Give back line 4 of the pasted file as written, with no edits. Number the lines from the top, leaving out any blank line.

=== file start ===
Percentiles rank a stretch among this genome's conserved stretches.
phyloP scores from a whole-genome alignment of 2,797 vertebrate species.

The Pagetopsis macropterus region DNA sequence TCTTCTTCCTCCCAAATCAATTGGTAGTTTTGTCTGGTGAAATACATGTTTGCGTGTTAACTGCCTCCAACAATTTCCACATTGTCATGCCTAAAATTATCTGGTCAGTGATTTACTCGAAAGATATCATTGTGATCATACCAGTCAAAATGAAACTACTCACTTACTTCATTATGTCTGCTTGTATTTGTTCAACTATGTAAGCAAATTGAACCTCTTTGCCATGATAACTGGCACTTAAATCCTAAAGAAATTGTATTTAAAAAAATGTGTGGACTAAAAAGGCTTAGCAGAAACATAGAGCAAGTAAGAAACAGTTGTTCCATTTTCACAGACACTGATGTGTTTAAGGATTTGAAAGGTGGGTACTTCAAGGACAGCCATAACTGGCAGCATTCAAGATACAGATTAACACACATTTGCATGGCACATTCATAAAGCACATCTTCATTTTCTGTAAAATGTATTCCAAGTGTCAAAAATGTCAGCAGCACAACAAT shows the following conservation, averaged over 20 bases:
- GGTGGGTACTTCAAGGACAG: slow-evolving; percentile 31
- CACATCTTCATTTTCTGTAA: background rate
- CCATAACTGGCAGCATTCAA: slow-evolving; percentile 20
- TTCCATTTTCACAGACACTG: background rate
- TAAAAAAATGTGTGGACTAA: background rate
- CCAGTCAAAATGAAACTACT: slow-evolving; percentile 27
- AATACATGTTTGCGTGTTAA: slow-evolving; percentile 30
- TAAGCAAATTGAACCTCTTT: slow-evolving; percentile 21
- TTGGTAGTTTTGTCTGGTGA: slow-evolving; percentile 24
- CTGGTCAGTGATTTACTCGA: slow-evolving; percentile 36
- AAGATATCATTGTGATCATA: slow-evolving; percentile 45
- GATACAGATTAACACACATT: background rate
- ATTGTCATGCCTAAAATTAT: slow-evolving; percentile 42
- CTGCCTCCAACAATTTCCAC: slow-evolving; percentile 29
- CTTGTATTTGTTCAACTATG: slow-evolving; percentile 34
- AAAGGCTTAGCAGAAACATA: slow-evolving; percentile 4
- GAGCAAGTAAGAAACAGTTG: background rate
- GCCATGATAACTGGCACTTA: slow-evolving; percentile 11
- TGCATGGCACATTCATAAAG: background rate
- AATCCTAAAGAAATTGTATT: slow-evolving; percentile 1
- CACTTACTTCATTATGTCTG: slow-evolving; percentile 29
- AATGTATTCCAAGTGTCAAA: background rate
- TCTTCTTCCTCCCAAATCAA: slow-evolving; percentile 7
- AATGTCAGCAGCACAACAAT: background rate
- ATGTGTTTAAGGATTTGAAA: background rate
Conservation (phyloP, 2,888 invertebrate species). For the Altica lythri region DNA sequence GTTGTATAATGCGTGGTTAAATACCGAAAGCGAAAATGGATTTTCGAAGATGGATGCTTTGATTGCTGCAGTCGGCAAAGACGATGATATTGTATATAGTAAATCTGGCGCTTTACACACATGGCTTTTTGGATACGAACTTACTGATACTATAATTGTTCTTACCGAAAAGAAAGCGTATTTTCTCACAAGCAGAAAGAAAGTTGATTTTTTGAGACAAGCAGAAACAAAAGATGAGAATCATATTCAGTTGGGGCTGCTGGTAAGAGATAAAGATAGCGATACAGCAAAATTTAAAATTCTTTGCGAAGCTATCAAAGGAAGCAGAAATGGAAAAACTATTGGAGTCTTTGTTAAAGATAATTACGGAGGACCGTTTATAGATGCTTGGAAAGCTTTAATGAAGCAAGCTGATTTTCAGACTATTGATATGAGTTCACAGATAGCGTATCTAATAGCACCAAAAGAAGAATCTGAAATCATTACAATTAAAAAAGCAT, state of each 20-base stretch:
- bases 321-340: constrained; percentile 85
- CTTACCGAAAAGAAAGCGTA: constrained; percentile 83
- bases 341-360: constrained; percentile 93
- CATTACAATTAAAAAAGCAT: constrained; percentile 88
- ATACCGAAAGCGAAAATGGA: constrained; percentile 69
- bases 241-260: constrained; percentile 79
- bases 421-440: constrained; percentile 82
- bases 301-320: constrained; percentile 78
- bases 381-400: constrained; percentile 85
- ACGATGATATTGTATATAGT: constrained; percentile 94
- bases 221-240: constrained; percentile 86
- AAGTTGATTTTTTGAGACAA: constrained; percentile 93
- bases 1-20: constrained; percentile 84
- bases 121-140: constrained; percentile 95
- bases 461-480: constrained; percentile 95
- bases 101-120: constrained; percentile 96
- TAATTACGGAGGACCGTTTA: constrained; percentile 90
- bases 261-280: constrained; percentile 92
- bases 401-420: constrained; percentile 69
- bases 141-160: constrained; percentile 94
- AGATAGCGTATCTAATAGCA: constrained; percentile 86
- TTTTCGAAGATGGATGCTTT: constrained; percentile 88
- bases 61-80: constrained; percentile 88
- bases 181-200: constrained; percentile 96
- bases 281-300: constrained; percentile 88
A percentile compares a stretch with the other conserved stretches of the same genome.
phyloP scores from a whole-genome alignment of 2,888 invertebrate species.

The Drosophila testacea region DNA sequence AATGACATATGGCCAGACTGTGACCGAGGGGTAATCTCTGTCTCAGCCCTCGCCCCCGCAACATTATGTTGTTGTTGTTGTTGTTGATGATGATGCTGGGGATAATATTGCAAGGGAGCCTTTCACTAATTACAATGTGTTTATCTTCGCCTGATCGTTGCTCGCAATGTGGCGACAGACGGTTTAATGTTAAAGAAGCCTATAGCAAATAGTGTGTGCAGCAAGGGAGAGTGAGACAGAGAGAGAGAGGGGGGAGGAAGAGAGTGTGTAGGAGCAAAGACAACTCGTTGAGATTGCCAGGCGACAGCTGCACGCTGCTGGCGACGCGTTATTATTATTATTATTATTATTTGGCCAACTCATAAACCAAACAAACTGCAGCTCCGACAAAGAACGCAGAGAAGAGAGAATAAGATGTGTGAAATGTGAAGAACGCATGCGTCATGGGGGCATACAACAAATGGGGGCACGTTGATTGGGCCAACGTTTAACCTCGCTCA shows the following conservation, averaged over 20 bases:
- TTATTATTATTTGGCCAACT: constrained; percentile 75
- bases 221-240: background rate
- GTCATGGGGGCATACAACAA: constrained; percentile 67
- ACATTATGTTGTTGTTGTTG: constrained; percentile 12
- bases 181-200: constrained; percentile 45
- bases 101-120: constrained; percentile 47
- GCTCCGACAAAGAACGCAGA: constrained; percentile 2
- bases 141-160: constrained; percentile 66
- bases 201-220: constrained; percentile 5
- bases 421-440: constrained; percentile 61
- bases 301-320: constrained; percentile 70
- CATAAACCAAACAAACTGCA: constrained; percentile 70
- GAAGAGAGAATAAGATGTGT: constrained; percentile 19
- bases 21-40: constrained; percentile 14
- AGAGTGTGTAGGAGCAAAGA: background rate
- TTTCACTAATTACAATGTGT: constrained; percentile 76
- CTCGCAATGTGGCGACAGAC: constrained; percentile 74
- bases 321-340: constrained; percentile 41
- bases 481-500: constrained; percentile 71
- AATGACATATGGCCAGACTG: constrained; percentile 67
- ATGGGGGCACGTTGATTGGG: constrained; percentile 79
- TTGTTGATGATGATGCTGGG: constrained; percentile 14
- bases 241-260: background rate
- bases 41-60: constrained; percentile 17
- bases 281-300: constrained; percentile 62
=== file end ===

- GGTGGGTACTTCAAGGACAG: slow-evolving; percentile 31